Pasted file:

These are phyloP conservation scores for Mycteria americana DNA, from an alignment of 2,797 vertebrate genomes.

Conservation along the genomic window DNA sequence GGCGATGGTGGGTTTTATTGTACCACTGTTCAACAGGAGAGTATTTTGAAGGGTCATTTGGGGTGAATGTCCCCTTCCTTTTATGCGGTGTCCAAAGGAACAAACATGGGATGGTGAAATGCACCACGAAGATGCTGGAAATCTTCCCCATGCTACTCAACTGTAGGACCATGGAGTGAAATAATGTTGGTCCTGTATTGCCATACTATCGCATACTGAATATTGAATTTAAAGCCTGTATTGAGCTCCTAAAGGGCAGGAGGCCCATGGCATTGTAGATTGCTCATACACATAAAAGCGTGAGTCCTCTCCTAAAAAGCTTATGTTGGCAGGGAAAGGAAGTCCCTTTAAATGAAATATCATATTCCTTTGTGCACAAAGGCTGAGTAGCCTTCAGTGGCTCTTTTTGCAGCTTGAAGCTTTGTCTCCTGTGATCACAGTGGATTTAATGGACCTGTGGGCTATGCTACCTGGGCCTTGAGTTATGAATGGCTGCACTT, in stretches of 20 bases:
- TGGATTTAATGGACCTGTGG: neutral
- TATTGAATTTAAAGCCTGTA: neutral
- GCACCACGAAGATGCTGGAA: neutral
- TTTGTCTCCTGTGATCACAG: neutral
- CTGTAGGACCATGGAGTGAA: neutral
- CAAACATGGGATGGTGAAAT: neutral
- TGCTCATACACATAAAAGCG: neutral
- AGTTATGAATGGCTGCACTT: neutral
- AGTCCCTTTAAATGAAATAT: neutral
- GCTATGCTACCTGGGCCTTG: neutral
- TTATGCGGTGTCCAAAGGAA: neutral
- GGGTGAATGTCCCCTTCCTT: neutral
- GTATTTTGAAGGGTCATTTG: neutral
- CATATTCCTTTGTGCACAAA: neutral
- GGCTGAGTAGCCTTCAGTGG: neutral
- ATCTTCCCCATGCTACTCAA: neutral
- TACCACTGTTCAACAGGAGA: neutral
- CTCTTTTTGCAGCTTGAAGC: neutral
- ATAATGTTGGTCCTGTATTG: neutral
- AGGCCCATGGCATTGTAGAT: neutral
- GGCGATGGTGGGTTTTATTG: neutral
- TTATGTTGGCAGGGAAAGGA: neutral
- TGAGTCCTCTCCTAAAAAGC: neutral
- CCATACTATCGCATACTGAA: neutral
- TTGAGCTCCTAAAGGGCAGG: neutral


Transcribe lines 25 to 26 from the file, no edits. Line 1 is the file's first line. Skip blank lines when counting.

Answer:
- TGAGTCCTCTCCTAAAAAGC: neutral
- CCATACTATCGCATACTGAA: neutral